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Threads of Survival Quilt: 75 years of the NHS
5 July – 10 July
Threads of Survival is part of a long continuum of textile protest or radical stitching. This collaboratively-made quilt, stitched to mark 75 years since the foundation of the National Health Service, is viewable in the ONCA window gallery 5-10 July.
Sewing, stitching and embroidery were long disparaged as ‘women’s work’, and therefore inferior. However, from this position people have engaged in powerful acts of protest, a practice which art historian Roszika Parker has called “The Subversive Stitch”.
During the colonial struggles in India, cotton known as khadi was used to boycott imported textiles and ultimately promote Swadeshi or home rule. Khadi was homespun and handwoven to make fabric for clothing, the wearing of which became an important collective act of protest.
In Argentina, at 3.30pm on a Thursday in 1977, in the face of a brutal military dictatorship planning the systematic murder of thousands, Las Madres de Plaza de Mayo began to walk around the square in front of the presidential palace. They were wearing white nappies as headscarves, embroidered with the names of their lost children, the young people forcibly disappeared by the dictatorship. Week after week they continued to walk, until those responsible began to be revealed and condemned.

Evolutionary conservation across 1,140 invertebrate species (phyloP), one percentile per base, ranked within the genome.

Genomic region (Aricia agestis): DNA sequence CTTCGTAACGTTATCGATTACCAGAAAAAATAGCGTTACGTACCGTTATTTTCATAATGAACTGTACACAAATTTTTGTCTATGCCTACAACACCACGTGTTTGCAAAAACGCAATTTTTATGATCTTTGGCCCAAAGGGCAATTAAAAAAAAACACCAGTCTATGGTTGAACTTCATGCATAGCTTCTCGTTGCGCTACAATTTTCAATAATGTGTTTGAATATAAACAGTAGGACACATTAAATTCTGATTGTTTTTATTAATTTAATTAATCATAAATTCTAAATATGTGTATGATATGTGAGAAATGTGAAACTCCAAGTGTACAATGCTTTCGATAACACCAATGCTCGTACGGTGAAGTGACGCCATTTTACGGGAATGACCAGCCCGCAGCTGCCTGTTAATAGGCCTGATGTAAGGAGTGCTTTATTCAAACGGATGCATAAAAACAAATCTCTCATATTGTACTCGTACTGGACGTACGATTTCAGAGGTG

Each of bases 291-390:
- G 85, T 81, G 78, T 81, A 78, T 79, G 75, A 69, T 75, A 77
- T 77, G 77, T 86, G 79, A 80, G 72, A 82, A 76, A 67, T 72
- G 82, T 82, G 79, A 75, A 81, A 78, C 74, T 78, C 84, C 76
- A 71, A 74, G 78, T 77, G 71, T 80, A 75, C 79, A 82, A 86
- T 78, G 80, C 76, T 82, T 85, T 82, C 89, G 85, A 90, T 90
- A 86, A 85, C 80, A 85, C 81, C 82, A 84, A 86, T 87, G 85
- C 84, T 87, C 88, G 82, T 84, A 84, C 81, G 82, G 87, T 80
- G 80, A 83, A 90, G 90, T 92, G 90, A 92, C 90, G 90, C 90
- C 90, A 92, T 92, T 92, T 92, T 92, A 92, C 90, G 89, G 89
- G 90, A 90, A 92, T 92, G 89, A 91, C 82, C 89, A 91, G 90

In San Francisco in 1984, the AIDS Memorial Quilt was begun as an act of protest and of memory. At this time, there was little treatment available for people with AIDS. People who died of AIDS-related illness were prevented from receiving funerals, either because of stigma, or because funeral homes would not receive their remains. Today, at 54 tons, embroidered with the names of those who have died, the quilt memorial is the largest piece of community art in the world.
In Brighton in 2013, moved to act by the slow rise of the far right in Europe, a group of artists, activists and community campaigners began to remake Picasso’s painting, Guernica, as a protest banner, to deploy the power of art against fascism, militarisation and war. The banner continues to be used in countless protests, as well as hanging in galleries all over the world.
In all the above projects, the simple act of threading a needle and making stitches gave the stitchers consolation and courage to resist. This has also been the case for the people who have been working on the Brighton Threads of Survival Quilt, all of whom care deeply that the NHS will not be destroyed: universal healthcare for all on the basis of need, free at the point of use. As Aneurin Bevan reputedly said in 1948: “The NHS will last as long as there are folk with faith left to fight for it.”
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